How to recover from muscle damage in the neck?
February 2, 2010 9:34 AM   Subscribe

My 58 year old aunt has been suffering from a very strange neck condition for about 2 years now. Her head leans to one side. It looks freaky and she cannot straighten it. Has anyone had experience with this or something similar?

YANMD. The nerves/muscles in the right side of her neck are damaged and weakened. Thus, her head leans to one side. It looks like she is holding it that way, but she cannot straighten it. If she tries to, her head shakes. It's very obvious and she is constantly being questioned about it.

Possible causes (suggested by Dr.): Scar tissues from something unknown; She was hit by a car in the 70's and this may be resulting trauma; She carried a heavy shoulder bag on the damaged side for many years.

She has been seeing a chiropracter and physical therapist for 2 years to no avail and no diagnosis.

The latest treatment suggestion from her Dr. is botox injections directly into the muscle.

I feel terrible, as this is really affecting her social life and mental state.

Does anybody know someone who dealt with this or something similar? How were they able to fix it? I'm open to any feedback. Thanks.
posted by kmavap to Health & Fitness (11 answers total)
Has her Dr suggested going for a MRI (shows soft tissue better than CT) or a CT scan? There are a lot nerves/muscles/CSF/etc in the area affected. What about going to a neurologist, if it is a neurological thing (head shaking indicating stiffness/spasticity?)

IANAD or even in med school, just a grad student with a neurological condition (stroke at birth resulting in hemiparesis) studying zoonotic epidemiology.
posted by carabiner at 9:47 AM on February 2, 2010

It sounds like she has torticollis. There is unfortunately not a true cure, but Botox will help relax the muscles in the neck by stopping their ability to contract. Physical therapy might have a synergistic effect if she can keep it up.
posted by honeybee413 at 9:52 AM on February 2, 2010

Look up dystonia. Go to specialists until somebody at least satisfies her that they understand what's going on.
posted by theora55 at 9:53 AM on February 2, 2010

Are the doctors sure she didn't have a stroke? Seconding the need for a more intensive scan.
posted by Cool Papa Bell at 9:54 AM on February 2, 2010

I saw this PSA (with Dixie Carter!), made by the National Spasmodic Torticollis Association just the other night. Looks like their website might be useful--there's a support hotline, etc.
posted by angels in the architecture at 9:58 AM on February 2, 2010

I'm so sorry. I'm not a doctor. I've been burned a couple of times by over-aggressive doctors. From that perspective, please no poison injections, surgery, or anything else invasive until you've seen specialists and gotten second or third opinions. No one should be a guinea pig until/unless they've exhausted their abilities to find someone who can identify the cause and whose work can be confirmed by another competent professional.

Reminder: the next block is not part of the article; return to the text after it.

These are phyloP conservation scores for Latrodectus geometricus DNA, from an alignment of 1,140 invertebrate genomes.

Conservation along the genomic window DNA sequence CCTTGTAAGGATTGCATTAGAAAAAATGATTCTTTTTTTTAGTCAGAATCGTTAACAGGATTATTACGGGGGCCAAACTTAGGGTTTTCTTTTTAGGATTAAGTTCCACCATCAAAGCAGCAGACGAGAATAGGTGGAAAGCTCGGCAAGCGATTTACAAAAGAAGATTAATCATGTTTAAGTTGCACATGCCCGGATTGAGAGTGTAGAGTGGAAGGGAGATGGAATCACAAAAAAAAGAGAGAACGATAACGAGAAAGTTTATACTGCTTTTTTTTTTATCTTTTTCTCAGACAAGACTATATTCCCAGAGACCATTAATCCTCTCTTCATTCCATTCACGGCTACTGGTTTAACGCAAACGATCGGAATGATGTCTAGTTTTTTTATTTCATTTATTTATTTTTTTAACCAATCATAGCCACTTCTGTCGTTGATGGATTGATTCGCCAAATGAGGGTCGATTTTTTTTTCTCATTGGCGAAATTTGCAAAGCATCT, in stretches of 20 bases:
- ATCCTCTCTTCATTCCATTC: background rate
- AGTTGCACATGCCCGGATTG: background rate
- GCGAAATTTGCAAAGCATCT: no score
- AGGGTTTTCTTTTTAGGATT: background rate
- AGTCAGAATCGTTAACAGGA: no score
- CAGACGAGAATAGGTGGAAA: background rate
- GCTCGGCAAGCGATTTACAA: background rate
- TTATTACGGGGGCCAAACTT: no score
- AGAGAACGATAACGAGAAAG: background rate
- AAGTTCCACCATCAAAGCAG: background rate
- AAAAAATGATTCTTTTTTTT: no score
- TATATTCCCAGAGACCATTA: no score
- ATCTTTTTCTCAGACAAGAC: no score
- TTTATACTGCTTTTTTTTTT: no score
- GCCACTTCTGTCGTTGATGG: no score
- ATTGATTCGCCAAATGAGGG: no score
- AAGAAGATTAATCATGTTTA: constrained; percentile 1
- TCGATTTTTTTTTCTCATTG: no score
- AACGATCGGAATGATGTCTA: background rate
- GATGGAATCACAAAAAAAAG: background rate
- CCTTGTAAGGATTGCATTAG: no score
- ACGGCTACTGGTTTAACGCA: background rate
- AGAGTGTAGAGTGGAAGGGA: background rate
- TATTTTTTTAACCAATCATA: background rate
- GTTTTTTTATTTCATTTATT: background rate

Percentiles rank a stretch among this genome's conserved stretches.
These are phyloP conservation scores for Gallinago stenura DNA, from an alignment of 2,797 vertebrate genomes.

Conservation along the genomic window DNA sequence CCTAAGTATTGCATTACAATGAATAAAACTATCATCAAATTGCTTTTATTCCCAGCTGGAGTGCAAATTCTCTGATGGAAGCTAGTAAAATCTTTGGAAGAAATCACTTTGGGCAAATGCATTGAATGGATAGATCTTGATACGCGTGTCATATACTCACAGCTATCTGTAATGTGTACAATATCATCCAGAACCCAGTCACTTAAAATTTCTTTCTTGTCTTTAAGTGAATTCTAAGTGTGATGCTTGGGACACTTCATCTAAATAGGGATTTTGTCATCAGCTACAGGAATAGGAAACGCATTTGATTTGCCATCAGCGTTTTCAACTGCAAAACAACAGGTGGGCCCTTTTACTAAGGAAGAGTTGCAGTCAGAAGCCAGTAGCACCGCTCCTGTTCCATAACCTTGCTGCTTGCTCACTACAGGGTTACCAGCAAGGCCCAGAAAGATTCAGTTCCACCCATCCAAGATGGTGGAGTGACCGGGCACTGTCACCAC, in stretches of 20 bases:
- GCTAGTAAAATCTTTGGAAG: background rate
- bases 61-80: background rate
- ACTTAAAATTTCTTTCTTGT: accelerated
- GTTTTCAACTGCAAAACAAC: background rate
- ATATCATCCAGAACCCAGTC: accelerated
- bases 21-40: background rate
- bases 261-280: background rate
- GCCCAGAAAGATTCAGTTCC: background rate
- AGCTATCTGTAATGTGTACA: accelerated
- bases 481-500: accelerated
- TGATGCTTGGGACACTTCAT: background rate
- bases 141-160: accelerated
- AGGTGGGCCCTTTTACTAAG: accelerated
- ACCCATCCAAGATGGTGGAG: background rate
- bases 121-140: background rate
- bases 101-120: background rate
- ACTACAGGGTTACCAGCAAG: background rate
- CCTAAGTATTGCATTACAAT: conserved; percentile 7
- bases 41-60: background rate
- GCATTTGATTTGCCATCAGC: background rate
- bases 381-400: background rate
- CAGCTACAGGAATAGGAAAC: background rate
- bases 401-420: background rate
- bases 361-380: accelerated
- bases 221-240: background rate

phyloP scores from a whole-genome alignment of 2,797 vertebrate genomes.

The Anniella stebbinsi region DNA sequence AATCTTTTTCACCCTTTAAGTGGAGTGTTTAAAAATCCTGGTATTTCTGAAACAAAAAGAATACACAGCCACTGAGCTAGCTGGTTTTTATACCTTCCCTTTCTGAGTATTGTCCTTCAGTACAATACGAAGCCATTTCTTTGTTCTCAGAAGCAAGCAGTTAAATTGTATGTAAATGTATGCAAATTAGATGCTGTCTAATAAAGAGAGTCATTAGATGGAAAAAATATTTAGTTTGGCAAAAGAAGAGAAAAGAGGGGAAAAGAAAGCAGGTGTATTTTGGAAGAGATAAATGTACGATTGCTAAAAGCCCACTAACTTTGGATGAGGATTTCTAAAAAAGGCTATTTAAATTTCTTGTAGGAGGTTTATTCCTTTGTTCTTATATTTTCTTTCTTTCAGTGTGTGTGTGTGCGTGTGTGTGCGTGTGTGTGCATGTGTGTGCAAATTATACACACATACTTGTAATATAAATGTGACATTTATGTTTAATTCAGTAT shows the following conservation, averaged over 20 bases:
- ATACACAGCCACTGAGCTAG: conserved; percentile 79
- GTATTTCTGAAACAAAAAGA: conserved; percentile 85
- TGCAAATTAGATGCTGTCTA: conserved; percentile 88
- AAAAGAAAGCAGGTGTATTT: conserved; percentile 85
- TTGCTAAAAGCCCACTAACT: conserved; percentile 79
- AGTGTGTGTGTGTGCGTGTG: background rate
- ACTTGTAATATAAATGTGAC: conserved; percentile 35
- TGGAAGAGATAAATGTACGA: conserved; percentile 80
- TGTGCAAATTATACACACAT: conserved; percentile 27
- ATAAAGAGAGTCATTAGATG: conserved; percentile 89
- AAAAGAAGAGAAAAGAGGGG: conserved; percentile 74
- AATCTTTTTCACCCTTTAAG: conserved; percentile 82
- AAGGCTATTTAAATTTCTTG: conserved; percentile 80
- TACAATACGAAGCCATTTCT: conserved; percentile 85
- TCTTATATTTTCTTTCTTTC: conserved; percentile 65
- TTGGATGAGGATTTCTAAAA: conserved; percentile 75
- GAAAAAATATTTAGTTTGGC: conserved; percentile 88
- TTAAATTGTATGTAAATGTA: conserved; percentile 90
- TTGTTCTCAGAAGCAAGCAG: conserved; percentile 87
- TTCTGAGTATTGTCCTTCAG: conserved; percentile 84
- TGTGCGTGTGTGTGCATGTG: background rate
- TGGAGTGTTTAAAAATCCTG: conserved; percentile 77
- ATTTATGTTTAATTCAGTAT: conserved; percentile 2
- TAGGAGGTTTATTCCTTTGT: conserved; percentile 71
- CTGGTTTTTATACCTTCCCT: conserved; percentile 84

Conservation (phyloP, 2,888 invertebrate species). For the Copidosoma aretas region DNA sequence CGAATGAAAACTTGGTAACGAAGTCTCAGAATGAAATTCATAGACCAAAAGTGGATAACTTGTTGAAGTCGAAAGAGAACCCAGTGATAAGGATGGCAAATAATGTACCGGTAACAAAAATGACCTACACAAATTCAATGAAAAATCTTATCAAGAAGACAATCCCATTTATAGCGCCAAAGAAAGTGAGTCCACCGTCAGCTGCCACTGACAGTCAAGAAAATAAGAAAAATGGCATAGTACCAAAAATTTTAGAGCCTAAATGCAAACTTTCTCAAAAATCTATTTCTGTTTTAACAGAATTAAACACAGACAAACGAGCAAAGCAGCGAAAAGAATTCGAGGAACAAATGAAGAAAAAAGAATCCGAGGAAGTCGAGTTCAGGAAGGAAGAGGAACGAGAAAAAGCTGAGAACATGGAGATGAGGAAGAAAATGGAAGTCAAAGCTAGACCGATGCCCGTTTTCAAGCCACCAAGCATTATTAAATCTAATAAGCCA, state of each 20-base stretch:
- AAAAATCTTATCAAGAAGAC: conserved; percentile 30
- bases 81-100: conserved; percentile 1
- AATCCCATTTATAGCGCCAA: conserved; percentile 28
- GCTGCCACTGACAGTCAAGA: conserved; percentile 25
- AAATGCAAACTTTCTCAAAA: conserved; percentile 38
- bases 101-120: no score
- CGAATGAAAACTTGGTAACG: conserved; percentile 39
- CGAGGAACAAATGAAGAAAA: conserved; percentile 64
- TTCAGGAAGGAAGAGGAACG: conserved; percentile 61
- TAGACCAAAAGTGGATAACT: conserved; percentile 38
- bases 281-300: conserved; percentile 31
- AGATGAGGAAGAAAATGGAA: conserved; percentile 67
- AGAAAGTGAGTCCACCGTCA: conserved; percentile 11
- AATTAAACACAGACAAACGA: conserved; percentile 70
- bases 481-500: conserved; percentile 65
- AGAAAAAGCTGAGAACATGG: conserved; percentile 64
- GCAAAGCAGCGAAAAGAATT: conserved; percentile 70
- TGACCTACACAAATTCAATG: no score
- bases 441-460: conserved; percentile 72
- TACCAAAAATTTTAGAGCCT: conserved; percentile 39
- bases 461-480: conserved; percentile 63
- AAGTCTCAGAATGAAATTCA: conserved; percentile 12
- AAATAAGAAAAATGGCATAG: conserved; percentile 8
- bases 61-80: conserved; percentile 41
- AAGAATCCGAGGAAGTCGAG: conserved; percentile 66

For one, I don't like that the Dr. thinks both that there is muscle damage on one side and that the cause is muscles contracting *too much* (presumably on the other side) such that they should be poisoned. Just sounds like the doctor is throwing darts out.
posted by lorrer at 10:01 AM on February 2, 2010 [1 favorite]

Cervical dystonia sounds like a possibility. I'm not an MD but I used to work at a company that made a botulinum product (not Botox), and this is one of the indications they were working on. From the scuttlebutt I heard (not to be confused with data, mind you), Botox and our product both worked pretty well and patients were very happy with the results. So without actually stating any firm facts, I think there's a good chance your aunt's condition can be improved - take heart!
posted by Quietgal at 10:06 AM on February 2, 2010

Thank you everyone! I am cautiously optimistic about the cervical dystonia hunch, because the symptoms match hers exactly.
posted by kmavap at 10:46 AM on February 2, 2010

Agree with honeybee on the torticollis. My son had it and went to physical therapy for it. Now he has complete movement with only a touch of a preference (such as sleeping, etc).

She should get the MRI, get a new physical therapist, possible the botox (don't know much of it). Its' a slow processes. She may need surgery if she has old damage, etc.
posted by stormpooper at 11:04 AM on February 2, 2010

I have congenital torticollis, so my head is naturally tilted. It's not as severe as your aunt's, but I'm throwing my vote in for torticollis. Good luck to her.
posted by Ruki at 1:45 PM on February 2, 2010

Random thought: is she on any medications, specifically muscle relaxants? When I was younger I was prescribed Reglan for an injury, and I had an allergic reaction to it that caused me to lose control of the muscles in my neck. I physically could not keep my head straight. It's fairly uncommon, but it might be worth looking in to.
posted by DulcineaX at 3:11 PM on February 2, 2010

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